'I hope that you forgive me because this comes from the deepest part of my heart and I will continue to work and continue to do good things for good people.'
The no-show came after she was found in contempt of court in a $1.2million sexual harassment lawsuit for refusing to turn over a reel of 'obscene and vulgar video outtakes' in which she is said to cuss up a storm and simulate a sex act on a chocolate eclair.
Lisa Jackson is suing the Food Network star and her brother Earl 'Bubba' Heirs amid claims she was routinely exposed to racist slurs and sexual harassment while managing Uncle Bubba's Oyster House in Savannah, Georgia.
She also performs a sex act on a chocolate eclair and says: 'My a** ain't pretty no more,' according to court documents obtained by RadarOnline.
Deen had previously appealed the court’s decision and wouldn’t produce the tape until her appeal was heard.
On May 8, the 66-year-old chef and her co-defendants were ordered to turn it over so that Jackson could use it as part of her litigation. But they did not do this until they were found in contempt.
Jackson’s lawyer Matthew Billips told Radar the defendants simply ignored requests to produce the instant video but these requests were ignored and often they didn't even bother to respond.
Jackson claims Bubba sexually harassed her for five years, frequently used the 'n-word', referred to President Obama as a 'n*gger' and watched pornography on work computers.
Deen admitted this week to using the N-word and wanting to plan a 'plantation-style wedding' with black waiters dressed like slaves.
The queen of Southern cuisine also revealed she referred to an underage waitress as a 'piece of p****' and said she was not offended by racist or sexist jokes - even when members of her family told them.
The allegations span the years 2005 to 2010, when Deen's Food empire was expanding rapidly.
Transformation: Paula Deen, shed pounds after being diagnosed with Type 2 diabetes, but she will have to work harder to throw off her apparent admissions during the videotaped deposition
Scene: Jackson worked at the restaurant, pictured, in Savannah, Georgia between 2005 and 2010
Deen has become an internationally-renowned chef, thanks to her numerous Food Network TV shows, including 'Paula's Home Cooking' and 'Paula's Party'. She has become known for her charm and quick-witted Southern banter.
The lawsuit alleges Deen hired Jackson to plan her brother's wedding and then told her: 'What I would really like is a bunch of little n******s to wear long-sleeve white shirts, black shorts and black bow ties. Now, that would be a true Southern wedding wouldn't it?'
Deen denied that she has used in the N-word in that context - or any time in the last several years.
However, she admitted she loved the idea of having only older black men dressed in Civil War-era house-slave garb serve guests.
She got the idea from a restaurant that she and her husband ate at in North Carolina or Tennessee.
'The whole entire wait staff was middle-aged black men, and they had on beautiful white jackets and a black bow tie. I mean it was really impressive,' she said.
'And I remember saying I would love to have servers like that, but I would be afraid somebody would misinterpret.'
By 'somebody,' Deen meant the media, which was covering the lavish wedding.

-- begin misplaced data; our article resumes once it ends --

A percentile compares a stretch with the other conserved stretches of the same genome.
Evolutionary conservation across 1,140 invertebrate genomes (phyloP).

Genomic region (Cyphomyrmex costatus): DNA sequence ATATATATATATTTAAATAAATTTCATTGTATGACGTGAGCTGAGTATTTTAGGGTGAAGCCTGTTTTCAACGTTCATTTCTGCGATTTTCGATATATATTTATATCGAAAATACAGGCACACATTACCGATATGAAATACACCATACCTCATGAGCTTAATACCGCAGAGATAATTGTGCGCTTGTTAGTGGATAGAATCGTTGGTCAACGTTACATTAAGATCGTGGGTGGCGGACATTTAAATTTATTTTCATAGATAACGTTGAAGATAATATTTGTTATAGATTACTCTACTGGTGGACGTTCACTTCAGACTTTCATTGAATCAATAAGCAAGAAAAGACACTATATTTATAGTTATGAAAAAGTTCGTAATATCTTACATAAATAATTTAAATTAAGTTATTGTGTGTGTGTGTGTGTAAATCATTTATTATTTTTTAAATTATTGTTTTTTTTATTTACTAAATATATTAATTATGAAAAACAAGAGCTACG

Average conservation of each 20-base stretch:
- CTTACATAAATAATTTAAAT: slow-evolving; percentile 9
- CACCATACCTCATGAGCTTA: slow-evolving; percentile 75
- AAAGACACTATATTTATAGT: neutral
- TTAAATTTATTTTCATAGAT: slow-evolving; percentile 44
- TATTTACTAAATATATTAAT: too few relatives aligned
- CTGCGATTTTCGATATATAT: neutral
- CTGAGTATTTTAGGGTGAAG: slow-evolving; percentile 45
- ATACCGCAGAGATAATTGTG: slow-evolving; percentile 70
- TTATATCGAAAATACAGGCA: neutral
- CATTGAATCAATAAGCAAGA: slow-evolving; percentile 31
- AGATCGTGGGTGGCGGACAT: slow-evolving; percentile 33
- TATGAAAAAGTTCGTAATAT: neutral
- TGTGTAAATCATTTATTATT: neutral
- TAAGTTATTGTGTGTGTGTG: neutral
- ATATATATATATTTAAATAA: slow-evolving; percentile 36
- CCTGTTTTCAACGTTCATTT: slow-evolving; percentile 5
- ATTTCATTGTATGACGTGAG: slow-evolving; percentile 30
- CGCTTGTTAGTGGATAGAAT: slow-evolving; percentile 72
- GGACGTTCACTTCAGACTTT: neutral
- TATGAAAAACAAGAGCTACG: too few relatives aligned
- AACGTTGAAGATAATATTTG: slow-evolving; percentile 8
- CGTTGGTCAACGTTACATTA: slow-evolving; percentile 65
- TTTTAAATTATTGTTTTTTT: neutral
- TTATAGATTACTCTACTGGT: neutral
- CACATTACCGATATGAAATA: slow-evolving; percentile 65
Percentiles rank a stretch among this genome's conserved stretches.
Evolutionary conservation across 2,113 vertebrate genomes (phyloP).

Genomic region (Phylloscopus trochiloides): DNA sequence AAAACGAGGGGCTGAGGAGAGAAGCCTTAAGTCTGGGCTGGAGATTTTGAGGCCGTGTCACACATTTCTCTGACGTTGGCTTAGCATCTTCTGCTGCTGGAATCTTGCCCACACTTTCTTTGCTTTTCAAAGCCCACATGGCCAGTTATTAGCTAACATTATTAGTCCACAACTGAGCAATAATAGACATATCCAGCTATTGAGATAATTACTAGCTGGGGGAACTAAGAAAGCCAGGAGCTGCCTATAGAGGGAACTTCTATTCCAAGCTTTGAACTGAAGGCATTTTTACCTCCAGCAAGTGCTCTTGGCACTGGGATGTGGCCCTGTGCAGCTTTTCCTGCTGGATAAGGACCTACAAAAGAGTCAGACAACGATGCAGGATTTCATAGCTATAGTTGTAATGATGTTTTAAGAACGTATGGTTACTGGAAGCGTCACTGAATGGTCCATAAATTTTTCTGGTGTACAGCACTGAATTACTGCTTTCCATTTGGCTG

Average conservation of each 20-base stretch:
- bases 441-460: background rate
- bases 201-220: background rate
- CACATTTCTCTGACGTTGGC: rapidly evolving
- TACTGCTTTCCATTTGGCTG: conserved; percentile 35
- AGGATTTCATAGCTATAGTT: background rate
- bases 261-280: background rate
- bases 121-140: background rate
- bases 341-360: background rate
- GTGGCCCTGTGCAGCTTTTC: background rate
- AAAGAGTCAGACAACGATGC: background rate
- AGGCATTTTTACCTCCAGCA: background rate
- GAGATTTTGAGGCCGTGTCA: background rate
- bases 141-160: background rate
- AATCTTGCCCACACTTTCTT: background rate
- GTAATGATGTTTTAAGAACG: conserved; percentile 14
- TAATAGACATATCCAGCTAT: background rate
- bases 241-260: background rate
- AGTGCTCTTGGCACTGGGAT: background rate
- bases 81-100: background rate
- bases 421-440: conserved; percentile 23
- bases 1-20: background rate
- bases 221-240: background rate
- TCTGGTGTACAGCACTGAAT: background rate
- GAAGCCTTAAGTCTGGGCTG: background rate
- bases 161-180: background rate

'It just wasn't worth it,' she said.
Family: Bubba allegedly made repeated sexual jokes in front of co-workers. Both are accused of racist remarks
Despite allegations that she had used the N-word on several occasions in front of Jackson, Deen denied that she used racial slurs.
She also denied harboring any racial bias or telling racist jokes.
'Things have changed since the 60s in the South. My children and my brother object to that word being used in any cruel or mean behavior,' she said.
However, she later admitted, she wouldn't necessarily object if someone told a racist joke in her home.
'It's just what they are, they're jokes,' she said.
'... They usually target a group. Gays, straights, black, redneck, you knew. I just can't myself determine what offends another person.
She also dismissed men looking at pornography on work computers or on their phones as 'just men being men'.
When asked whether she had used the N-word herself, she said 'of course' she had.
She recalled one time after a black man robbed the bank where she was working as a teller and held a gun to her head in the 1980s.
She said she referred to the man by the N-word when she recounted the story to her husband later that night.
She also said she had used the word when she was recounting a conversation between two black people.
Inspiration: Paula's husband Mr Groover (pictured in 2011) apparently visited the restaurant that gave his wife the idea of hosting 'a plantation wedding'
Deen also admitted to referring to a teenage girl who worked for her by crude slang.
She said she had just fired a manager who was having sex with the girl and told him: 'If you think I've worked this hard to lose everything because of a piece of p****, you better think again.'
She doesn't regret using the word.
'I said it that day and I would say it again today, it it applied,' she said
Deen also admitted to knowing that her brother had been admitted to rehab for substance abuse 25 years ago.
She said her brother 'liked to drink,' but denied he had trouble with drugs or alcohol.
She also denied knowing about a cocaine use that was alleged against Bubba.
Bubba is accused of showing women he worked with pornography and openly viewing it at the restaurant.
The 5'6'' matriarch recently made the headlines by ditching her calorie-laden favorites and opting for healthier foods.
Read more: http://www.dailymail.co.uk/news/article-2346730/Disgraced-chef-Paula-Deens-fans-rush-defense-DESPITE-racist-comments-bombard-Food-Network-thousands-angry-comments-firing-her.html#ixzz2X5aSa6iq